The sites that have been found, and meet the criteria set forth by the EPA, are put on what is called the National Priorities List, so that work can begin on clean up. Some of these sites/companies/owners/etc. were criminally negligent, some were just oblivious to the harm in the days prior to environmental studies. I found out that there is a Superfund Site about four miles from where I grew up – a dry cleaner that was dumping their waste chemicals on the ground and caused a ground water bloom of known carcinogens. Doesn’t that just give you a warm and fuzzy feeling?
What are disease clusters?
Something that is more difficult to define are disease clusters, or in our realm, cancer clusters. We’ve all seen it before – what seems to be a higher than average incidence of a disease in a relatively small geographic area. There just has to be a connection, a causative agent – right?!
An article by Goodman, Naiman, Goodman, and LaKind (2012) helped shed some light on the difficulties in making these associations into something more concrete. Remember how in the past I’ve said that we can’t define causation from correlation? Well, this is a prime example. Their data showed that of 567 proposed cancer clusters examined over a 20-year period of time, only 72 cancer clusters were confirmed, and only 1 cancer cluster was able to be verified with an established cause. The authors state that one of the biggest difficulties in establishing these sites as definitive causes of cancer/disease clusters is that people tend to move. We move into and area, we leave an area. In my aunt’s case, for example, she lived in Central Texas by the time she was diagnosed, so by CDC standards, her illness was correlated with that area, rather than where she lived as a child. By the same token, a person may move to an area and get sick. Was their illness caused by their previous residence, or the new one? Its pretty hard to tell.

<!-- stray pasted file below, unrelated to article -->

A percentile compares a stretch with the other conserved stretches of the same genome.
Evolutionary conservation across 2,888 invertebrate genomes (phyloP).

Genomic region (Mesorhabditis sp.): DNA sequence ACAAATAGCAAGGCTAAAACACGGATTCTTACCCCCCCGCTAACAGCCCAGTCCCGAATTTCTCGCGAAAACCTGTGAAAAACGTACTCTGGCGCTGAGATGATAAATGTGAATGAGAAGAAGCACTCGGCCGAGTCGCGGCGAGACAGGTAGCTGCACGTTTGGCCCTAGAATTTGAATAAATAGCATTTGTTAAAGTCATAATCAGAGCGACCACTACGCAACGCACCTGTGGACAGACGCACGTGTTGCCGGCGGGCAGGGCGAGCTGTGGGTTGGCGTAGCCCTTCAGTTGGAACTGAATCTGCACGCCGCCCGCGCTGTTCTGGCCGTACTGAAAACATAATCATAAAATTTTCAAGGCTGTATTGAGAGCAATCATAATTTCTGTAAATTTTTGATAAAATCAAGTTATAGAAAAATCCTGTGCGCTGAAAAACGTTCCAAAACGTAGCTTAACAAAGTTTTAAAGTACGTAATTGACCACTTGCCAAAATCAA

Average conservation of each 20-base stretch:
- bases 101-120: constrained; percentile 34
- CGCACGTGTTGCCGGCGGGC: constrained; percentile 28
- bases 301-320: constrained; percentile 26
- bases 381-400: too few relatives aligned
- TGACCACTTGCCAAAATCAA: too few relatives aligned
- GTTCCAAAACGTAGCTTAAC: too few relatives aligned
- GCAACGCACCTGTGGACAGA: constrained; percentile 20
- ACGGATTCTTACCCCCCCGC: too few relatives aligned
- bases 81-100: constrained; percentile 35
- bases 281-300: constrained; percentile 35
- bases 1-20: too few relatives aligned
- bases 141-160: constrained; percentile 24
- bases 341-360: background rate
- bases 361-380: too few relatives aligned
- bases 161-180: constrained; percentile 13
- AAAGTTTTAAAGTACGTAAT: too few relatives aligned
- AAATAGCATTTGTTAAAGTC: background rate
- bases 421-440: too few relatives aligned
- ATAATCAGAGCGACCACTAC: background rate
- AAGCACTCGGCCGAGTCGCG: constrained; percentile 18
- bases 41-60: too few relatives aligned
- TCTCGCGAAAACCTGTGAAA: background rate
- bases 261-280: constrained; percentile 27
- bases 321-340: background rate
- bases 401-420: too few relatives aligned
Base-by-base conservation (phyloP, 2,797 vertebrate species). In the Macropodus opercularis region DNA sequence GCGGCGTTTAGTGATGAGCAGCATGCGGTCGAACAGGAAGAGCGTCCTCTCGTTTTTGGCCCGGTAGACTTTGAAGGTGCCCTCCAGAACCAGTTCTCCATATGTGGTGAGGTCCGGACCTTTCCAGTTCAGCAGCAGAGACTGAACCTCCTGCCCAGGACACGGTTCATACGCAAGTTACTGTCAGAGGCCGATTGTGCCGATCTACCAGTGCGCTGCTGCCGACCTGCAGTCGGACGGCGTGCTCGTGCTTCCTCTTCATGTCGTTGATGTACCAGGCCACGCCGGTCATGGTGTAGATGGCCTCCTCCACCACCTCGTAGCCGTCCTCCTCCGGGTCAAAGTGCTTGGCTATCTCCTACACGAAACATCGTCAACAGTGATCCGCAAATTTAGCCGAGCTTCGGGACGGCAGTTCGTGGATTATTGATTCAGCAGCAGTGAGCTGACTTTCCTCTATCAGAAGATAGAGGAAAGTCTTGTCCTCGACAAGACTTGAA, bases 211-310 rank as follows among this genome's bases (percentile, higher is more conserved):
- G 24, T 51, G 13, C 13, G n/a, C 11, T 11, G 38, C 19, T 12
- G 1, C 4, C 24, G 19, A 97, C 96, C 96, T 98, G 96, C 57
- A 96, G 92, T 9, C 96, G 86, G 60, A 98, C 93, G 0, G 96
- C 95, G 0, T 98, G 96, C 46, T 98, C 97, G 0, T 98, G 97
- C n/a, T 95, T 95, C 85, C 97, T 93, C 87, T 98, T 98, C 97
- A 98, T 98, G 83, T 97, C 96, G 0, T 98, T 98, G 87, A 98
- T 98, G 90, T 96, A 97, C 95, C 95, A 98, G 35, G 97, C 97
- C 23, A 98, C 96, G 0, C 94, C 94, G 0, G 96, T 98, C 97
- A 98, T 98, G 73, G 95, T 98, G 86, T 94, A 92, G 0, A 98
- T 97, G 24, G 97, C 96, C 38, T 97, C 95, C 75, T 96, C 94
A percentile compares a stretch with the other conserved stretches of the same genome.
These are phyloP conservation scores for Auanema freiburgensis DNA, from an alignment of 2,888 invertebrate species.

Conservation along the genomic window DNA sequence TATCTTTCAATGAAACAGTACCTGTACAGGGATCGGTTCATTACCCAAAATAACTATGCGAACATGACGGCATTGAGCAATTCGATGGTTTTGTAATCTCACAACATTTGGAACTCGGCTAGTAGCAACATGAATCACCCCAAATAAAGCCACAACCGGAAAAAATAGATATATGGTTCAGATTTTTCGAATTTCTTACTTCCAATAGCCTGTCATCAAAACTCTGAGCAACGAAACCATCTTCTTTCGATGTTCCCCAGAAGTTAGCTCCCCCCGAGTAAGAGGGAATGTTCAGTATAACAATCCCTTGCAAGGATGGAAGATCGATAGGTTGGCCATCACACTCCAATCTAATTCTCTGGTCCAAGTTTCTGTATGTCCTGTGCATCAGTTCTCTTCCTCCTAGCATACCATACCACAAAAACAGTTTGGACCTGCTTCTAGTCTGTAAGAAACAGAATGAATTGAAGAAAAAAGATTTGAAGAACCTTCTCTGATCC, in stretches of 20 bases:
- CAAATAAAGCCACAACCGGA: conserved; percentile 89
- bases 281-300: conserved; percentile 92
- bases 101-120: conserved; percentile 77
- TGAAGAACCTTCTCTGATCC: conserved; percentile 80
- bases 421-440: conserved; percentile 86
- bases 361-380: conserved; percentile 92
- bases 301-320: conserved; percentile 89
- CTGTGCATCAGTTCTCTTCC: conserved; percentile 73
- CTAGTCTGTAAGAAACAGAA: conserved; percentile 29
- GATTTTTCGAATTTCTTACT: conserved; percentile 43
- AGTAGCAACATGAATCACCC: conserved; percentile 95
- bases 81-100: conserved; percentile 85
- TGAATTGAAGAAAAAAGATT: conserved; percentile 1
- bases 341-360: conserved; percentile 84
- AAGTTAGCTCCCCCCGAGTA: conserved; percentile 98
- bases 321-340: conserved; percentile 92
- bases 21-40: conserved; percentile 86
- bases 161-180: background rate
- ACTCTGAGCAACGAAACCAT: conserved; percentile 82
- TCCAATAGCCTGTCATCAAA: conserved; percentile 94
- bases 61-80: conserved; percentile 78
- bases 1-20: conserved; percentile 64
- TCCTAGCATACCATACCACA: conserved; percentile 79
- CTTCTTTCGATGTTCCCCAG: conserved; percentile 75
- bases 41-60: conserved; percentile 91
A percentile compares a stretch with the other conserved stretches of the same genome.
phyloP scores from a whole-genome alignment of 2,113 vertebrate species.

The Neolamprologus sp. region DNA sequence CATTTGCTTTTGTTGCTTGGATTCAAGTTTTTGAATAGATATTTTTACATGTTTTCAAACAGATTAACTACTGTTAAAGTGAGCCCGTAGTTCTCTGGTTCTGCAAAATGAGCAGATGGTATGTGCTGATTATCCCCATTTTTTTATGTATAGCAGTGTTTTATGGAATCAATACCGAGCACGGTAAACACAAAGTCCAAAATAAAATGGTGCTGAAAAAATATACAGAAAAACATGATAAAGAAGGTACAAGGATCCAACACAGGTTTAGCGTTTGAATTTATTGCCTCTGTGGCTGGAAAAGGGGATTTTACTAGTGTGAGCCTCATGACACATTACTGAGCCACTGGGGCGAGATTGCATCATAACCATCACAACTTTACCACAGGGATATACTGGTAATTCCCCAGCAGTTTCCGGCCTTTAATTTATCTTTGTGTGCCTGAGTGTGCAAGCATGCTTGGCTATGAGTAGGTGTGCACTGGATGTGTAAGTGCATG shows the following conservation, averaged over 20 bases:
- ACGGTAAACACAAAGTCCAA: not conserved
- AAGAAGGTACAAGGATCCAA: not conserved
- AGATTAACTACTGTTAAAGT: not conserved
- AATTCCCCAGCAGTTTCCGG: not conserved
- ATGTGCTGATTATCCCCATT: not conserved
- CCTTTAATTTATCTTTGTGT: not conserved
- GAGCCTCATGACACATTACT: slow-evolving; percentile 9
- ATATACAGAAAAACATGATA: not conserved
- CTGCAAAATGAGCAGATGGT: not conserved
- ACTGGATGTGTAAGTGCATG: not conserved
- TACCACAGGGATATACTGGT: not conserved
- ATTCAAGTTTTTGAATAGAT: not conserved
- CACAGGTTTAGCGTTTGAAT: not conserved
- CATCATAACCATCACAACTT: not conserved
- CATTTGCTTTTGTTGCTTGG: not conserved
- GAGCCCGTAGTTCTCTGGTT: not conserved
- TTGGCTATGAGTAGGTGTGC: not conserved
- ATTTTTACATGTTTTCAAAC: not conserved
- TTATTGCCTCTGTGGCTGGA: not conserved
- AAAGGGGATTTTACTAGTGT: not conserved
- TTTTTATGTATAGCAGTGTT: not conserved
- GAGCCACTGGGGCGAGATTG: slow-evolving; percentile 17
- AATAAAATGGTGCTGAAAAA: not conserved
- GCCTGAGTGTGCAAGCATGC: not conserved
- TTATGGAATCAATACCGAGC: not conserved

Back to Galena Park
I read an article in Texas Monthly that detailed the sicknesses that have befallen an area just north of Galena Park. It seems that a papermill located in Galena Park, long since closed, partnered with a waste disposal firm to take care of their industrial waste. This was back in the late 60s – the waste was transported from the mill a bit north and buried on the banks of the San Jacinto River in unlined pits. Over the years, the waste leached from the soil and began flowing down stream. With Hurricane Ike in 2008, and then Hurricane Harvey in 2017, those pits have been dumping waste in terrible amounts.